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History Blog

November 23, 2013

Remembering Black Jack

On Nov. 22, 1963, President John F. Kennedy was shot and killed while traveling through Dallas, Texas, in his motorcade. America’s grief over their fallen president was accentuated by the sight of Black Jack, the coal black, riderless horse that participated in Kennedy’s funeral procession with his boots reversed in his stirrups, a poignant symbol of our country’s fallen hero.

November 10, 2011

Astley’s Horses Start The Circus

Philip Astley, 24, returned to London a new man: Seven years backing cavalry horses in Col. Granville Elliot’s 15th Light Dragoons had quashed the familial tensions he’d joined the army to avoid. Alongside the Prussians in the French and Indian war, he’d rescued the Duke of Brunswick from enemy territory. By his discharge in 1776, he’d risen to a stature of 6 feet and a rank of sergeant major. Elliot, now a general, bestowed upon his soldier an opulent parting gift: a white stallion named Gibraltar. 

September 29, 2011

Xenophon, Forefather Of Dressage

Riding is an empirical art. When we witness that rare round or freestyle, we know that we’re watching something beautiful. But how do we know?

September 15, 2011

Looking Back On 85 Years Of The Green Mountain Horse Association

“One of the most dramatic demonstrations of concern and affection for GMHA took place following the flood of 1973,” wrote former Green Mountain Horse Association President Eileene Wilmot in Green Mountain Horse Association, 1926-1990s. “We all met to view the disaster and destruction, some of us with faint hearts. I never will forget Wilson Haubrich, who quietly said, ‘We have 120 children arriving in two days; we must get this fixed.’ Friends and members came down from the hills and up the valleys… In two days we were ready to receive the children.”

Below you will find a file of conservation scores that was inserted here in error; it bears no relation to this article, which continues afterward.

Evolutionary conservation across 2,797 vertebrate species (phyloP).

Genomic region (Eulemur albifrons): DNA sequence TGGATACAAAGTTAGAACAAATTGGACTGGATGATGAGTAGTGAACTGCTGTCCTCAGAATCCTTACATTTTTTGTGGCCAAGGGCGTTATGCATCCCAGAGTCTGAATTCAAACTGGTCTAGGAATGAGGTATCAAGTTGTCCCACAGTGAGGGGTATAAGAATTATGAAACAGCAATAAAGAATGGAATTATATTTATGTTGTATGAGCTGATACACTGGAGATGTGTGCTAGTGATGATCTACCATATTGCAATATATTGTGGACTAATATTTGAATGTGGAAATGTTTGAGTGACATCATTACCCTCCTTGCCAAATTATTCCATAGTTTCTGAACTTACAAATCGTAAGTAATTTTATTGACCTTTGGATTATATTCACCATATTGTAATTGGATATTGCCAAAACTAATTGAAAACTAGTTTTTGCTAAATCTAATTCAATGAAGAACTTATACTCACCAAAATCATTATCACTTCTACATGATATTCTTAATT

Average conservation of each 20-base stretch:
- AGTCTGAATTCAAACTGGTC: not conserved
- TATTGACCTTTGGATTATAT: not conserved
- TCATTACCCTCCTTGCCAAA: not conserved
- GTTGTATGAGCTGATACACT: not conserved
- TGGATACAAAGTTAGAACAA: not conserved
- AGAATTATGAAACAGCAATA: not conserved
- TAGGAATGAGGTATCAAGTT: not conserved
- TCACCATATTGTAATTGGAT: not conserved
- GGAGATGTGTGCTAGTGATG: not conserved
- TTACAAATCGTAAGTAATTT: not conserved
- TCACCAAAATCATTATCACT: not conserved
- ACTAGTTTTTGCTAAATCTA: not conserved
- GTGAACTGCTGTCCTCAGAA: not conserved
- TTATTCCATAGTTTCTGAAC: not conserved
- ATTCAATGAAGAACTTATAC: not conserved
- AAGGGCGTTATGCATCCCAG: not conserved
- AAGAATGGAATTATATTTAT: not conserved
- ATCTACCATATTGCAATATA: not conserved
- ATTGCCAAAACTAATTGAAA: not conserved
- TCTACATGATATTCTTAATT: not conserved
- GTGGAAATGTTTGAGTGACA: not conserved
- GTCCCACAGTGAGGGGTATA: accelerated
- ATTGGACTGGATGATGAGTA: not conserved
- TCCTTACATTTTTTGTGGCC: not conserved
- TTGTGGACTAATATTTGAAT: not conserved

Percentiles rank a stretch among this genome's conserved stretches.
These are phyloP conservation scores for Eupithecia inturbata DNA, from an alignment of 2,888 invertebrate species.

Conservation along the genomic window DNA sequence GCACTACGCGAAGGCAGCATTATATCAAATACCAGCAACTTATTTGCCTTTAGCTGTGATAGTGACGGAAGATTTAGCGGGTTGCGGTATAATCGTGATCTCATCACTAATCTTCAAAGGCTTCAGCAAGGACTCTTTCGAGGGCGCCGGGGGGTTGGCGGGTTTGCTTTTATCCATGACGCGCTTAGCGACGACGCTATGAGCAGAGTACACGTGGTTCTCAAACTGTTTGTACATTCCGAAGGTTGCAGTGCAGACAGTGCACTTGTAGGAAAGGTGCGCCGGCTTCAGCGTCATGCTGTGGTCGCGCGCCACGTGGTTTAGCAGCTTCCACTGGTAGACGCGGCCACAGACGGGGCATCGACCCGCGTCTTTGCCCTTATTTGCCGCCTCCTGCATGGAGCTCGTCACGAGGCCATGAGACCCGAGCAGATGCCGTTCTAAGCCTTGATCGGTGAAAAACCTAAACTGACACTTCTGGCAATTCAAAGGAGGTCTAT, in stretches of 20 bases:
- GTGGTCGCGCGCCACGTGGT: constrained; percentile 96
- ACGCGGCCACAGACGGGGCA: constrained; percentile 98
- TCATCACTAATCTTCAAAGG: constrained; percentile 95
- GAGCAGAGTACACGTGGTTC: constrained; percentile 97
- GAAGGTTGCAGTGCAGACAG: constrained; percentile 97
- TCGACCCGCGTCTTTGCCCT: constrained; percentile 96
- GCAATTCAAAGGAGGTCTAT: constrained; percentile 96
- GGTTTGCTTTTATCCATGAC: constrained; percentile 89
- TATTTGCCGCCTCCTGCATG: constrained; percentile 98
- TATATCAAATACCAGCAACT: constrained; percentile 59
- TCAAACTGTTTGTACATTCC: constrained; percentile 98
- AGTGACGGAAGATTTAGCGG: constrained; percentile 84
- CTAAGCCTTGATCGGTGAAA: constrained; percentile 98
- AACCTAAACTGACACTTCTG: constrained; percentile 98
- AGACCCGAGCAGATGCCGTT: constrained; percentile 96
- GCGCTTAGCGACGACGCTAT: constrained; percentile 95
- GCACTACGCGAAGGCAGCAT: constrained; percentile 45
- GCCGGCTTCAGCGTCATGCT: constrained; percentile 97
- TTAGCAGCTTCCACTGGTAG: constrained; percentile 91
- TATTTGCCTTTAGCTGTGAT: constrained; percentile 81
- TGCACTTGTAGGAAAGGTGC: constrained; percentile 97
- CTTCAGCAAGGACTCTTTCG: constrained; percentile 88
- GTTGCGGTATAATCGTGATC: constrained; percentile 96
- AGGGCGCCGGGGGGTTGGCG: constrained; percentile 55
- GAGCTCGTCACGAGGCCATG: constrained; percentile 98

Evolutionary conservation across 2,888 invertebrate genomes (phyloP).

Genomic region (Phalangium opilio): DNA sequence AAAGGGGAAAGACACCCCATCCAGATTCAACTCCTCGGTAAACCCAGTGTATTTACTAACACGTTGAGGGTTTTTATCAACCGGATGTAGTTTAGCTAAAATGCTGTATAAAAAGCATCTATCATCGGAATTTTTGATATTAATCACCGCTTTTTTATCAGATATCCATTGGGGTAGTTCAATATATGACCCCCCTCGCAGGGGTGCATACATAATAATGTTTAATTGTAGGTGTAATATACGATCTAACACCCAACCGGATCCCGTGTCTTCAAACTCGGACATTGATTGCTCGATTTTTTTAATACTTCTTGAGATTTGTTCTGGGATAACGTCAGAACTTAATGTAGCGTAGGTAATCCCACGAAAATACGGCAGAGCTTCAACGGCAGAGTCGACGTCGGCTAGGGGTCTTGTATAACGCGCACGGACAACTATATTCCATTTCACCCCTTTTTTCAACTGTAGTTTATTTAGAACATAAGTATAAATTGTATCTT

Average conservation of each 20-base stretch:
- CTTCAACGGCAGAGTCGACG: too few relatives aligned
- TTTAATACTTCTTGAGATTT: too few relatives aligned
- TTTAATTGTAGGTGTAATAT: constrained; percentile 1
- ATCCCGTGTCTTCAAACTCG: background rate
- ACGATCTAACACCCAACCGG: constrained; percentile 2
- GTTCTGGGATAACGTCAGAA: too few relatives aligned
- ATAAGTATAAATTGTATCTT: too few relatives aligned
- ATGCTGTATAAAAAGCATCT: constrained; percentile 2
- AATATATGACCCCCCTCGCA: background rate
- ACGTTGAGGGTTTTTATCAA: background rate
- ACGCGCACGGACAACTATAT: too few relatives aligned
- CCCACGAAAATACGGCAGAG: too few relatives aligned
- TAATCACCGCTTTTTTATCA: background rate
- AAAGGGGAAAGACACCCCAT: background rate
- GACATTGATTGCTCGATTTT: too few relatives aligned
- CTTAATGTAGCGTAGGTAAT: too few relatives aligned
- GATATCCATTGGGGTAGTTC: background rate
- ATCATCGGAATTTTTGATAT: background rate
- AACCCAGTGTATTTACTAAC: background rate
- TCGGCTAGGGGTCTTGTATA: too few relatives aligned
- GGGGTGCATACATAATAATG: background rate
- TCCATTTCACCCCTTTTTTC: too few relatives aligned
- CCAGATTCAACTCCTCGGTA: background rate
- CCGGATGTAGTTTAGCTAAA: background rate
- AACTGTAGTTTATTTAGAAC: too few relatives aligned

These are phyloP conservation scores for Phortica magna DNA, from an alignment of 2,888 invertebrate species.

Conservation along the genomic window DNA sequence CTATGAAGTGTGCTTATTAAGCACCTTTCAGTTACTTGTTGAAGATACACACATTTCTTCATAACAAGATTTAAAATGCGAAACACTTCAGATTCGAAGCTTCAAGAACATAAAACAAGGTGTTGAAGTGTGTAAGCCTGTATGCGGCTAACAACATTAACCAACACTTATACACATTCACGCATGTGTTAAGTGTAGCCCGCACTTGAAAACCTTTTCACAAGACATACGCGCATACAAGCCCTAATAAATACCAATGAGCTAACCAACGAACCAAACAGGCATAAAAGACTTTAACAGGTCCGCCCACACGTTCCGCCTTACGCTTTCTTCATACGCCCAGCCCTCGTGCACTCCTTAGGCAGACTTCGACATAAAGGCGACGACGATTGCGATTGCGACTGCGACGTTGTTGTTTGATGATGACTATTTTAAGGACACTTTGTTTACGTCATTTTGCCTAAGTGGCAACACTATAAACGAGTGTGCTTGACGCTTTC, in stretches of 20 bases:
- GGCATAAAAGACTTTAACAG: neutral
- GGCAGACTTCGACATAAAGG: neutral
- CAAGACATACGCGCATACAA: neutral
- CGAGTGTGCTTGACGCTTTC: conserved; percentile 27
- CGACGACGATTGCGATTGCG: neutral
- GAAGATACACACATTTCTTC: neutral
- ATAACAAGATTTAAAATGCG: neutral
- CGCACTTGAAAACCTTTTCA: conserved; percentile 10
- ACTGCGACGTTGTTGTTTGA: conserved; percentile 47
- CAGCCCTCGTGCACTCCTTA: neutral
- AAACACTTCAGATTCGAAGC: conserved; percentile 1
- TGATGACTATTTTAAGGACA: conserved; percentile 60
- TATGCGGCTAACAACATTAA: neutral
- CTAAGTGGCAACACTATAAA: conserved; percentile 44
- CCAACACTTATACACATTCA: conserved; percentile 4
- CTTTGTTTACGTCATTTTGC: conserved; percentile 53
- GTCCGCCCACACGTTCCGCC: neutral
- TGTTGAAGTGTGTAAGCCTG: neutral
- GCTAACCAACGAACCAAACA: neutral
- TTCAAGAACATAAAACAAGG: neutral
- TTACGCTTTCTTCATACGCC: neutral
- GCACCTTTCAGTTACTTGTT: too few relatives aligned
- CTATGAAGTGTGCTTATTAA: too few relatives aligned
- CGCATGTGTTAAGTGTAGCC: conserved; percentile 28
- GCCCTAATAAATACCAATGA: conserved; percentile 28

August 29, 2011

From Leeds to Stamford, Burghley Ensured An Historic Three-Day Event

In London, 1961, authorities announced the discovery of a clandestine Soviet spy ring. In Liverpool, little-known skiffle group the Beatles first gigged in the Cavern Club’s cellar. And in Leeds, an outbreak of foot-and-mouth disease left sportsmen dismayed that the annual three-day event at Harewood House, home to the Earl of Harewood, would likely be canceled.

August 18, 2011

James Watt And The Revolution Of Horsepower

Stand beside the finish line of any racetrack in the world and dare yourself to remain unflapped. I’ve tried; it’s futile. The pack rounds the turn, and involuntarily your pulse quickens, eyes darting from hooves to outstretched necks to flying manes and tails as the hijinks of the bettors beside you intensify, the final moments igniting in a blaze of speed so fast it almost takes your breath away. You ask yourself: horsepower? Have I just felt the physical effects?

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